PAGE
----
The Finnish Police investigates a video published last week in social media by the far-right group ‘Soldiers of Odin’ that announces a “hunt” of rapists and paedophiles.
The video, which is subtitled in English and in Arabic, shows a group of people dressed in dark, with hoods, wearing masks and armed with baseball bats. One of them, who acts as a spokesperson, announces that “The pedophile hunting season has been opened!” (sic)
The speaker points out that their target are the "sex tourists who have invaded our country” and “hunt our children”. And explains that the Soldiers of Odin are going to take justice into their own hands, since “the authorities and the politicians do nothing”.
This video is a turn of the screw in the hate campaign against foreigners launched on social media by some groups and individuals for the last weeks. The trigger was the cases of sexual abuse of minors perpetrated in Oulu by a group of foreigners, who have been arrested by the police.
This crime has shocked the population of Finland, including foreign communities or citizens with foreign origin. However, some extreme right groups are trying to take advantage of the shock to spread their anti-immigration discourse.
After knowing the video’s existence, the National Police Board has asked the Helsinki Police Department to assess whether a crime should be suspected and to determine which preventive and other measures should be taken in response to its publication.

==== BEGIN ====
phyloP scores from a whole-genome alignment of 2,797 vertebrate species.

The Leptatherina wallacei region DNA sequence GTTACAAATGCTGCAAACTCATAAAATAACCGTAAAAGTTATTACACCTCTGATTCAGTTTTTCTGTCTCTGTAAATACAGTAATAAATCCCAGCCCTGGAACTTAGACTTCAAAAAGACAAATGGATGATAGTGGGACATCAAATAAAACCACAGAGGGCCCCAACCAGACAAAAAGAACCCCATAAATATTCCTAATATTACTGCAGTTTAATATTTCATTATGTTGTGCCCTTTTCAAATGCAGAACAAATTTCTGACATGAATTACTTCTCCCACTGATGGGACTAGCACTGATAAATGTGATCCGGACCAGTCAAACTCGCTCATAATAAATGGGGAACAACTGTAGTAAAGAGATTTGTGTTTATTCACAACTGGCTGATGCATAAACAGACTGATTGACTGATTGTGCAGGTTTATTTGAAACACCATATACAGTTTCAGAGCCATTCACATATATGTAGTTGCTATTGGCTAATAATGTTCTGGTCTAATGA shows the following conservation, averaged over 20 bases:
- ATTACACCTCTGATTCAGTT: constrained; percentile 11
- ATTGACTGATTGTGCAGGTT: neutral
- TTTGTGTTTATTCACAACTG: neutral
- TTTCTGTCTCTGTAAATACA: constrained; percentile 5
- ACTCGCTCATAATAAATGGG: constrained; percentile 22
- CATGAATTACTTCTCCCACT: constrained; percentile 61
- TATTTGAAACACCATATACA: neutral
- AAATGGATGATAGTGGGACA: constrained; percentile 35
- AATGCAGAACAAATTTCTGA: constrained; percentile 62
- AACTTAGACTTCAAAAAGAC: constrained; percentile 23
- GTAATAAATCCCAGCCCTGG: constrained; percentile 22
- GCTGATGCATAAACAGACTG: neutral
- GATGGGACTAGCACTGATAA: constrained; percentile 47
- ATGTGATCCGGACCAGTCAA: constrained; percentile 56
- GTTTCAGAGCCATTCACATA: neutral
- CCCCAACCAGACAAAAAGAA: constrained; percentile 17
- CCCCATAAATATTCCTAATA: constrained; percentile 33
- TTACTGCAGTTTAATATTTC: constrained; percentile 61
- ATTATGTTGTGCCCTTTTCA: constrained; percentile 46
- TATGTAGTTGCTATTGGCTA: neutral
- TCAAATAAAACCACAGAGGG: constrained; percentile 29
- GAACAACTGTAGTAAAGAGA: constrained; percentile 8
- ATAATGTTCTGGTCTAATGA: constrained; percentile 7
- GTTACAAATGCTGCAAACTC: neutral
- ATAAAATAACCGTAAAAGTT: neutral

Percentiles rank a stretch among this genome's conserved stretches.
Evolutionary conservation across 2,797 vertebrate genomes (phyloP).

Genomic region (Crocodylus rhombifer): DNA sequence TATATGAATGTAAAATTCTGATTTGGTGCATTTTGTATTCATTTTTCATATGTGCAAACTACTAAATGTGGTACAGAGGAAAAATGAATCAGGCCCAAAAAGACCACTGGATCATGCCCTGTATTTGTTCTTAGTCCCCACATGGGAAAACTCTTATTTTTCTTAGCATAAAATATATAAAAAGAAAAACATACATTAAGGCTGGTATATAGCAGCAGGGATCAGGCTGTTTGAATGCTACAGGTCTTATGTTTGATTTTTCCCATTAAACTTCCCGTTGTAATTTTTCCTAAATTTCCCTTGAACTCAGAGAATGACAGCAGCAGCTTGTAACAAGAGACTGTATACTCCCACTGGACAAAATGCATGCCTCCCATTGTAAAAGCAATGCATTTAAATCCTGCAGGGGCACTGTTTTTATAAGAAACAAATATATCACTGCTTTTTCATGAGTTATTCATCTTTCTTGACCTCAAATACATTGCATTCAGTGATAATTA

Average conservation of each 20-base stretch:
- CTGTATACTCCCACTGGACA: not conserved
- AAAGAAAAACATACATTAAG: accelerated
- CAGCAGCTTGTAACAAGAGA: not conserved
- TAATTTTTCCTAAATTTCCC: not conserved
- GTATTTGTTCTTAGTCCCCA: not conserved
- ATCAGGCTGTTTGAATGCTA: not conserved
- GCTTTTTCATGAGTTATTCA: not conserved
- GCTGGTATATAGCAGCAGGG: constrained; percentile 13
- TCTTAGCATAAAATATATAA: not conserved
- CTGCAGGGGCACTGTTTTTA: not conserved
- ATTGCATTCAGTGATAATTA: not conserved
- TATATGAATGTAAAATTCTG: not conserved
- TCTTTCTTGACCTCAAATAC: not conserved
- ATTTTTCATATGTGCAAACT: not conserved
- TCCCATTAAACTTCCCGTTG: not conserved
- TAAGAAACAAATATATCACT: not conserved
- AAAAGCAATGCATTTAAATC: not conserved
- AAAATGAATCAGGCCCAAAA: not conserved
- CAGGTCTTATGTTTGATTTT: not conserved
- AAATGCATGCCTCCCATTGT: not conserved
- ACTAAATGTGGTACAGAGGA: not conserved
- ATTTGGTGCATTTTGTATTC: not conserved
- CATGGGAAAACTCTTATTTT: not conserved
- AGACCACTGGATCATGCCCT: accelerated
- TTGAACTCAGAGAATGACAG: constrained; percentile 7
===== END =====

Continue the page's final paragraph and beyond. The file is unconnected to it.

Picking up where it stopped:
A fake profile
On a press release, Finnish police said that “reports have been submitted to the police in regard to the video ‘Raiskaajien ja pedofiilien metsästys on alkanut’ (‘The hunt for rapists and paedophiles is on’), posted online recently. The video, which includes behaviour pointing towards violence, hints at a fake profile created for the so-called hunt”.
The National Police Board wants to remind everyone that “suspected crimes cannot be systematically responded to with serious offences”. “Responding to sexual crimes with crimes of violence does not help in the protection of human life and health or contribute to public safety”, explains the note.
‘The police takes threats of violence seriously and works to prevent violent deeds in advance. Threats of violence are condemnable, both when vigilante patrols behave threateningly and when threats are delivered online’, says Pekka Heikkinen, Chief Superintendent with the National Police Board.